Ernest Hemingway. Although best known for drinking daiquiris, Hemingway loved a good martini and created his own version called “The Montgomery.” He named it for Sir Bernard Law Montgomery, the British general who would not go into battle unless he outnumbered his opposition by 15 to one, the ratio of gin to vermouth that Hemingway used in his martinis.
James Bond. Shaken, not stirred. Need we say more, doll?
W. Somerset Maugham. The British playwright and novelist was a huge fan of Noilly Prat French vermouth. Said Maugham, “You can make a side car, a gimlet, a white lady, or a gin and bitters, but you cannot make a dry martini.” He also believed that “martinis should always be stirred, not shaken, so that the molecules lie sensuously one on top of the other.”
Franklin Delano Roosevelt. Our 32nd President loved martinis so much that he traveled with his own martini kit. His recipe was on the dirty side – two parts gin, one part vermouth, olive brine, a lemon twist and an olive.
Clark Gable. James Gannon, the newspaperman Clark Gable played in Teacher’s Pet, would hold a bottle of vermouth upside down to moisten the cork and then run the damp cork around the lip of the martini glass.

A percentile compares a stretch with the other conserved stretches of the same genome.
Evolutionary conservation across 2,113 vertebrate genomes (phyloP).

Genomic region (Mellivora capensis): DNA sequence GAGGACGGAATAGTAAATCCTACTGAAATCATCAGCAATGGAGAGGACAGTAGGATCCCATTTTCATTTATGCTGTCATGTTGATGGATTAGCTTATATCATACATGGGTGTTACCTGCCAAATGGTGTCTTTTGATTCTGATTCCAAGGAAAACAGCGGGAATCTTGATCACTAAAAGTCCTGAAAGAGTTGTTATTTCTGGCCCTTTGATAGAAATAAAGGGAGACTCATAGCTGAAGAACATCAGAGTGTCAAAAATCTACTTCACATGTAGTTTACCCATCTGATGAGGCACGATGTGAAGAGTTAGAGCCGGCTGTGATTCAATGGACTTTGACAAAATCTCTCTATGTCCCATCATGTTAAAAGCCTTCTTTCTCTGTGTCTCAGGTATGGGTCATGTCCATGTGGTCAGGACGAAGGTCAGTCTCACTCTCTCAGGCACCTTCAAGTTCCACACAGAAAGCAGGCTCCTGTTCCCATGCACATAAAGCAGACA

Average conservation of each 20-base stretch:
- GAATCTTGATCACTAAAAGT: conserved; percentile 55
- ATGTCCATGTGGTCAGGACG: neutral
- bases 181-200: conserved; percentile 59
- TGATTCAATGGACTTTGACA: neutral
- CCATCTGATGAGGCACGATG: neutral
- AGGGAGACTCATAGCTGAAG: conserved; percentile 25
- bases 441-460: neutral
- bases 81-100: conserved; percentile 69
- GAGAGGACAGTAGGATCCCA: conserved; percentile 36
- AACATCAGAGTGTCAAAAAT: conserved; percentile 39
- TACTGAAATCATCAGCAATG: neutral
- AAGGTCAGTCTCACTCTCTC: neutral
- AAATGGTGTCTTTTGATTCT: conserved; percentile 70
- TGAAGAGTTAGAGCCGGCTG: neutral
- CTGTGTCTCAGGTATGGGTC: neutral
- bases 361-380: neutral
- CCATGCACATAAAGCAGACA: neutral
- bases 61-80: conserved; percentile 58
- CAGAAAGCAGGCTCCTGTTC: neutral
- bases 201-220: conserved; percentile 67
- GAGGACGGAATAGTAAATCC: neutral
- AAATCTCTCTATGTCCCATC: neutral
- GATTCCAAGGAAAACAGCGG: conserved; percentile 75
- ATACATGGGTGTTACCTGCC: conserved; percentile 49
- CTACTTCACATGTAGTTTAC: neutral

Alfred Hitchcock. Like Churchill, the famed Hollywood film director and producer liked his martinis dry. “The Master of Suspense” said the closest he wanted to get to a bottle of vermouth was looking at it from across the room.
Sir Winston Churchill. The former Prime Minister of the United Kingdom, Churchill favored a very dry martini. As Churchill famously said, the only way to make a martini was with ice-cold gin and a bow in the direction of France.
“I never should have switched from scotch to martinis”. Humphrey Bogart, just before passing away
“I’m not a drinker, my body won’t tolerate…eh…spirits, really. I had two martinis New Years Eve and I tried to hi-jack an elevator and fly it to Cuba.” Woody Allen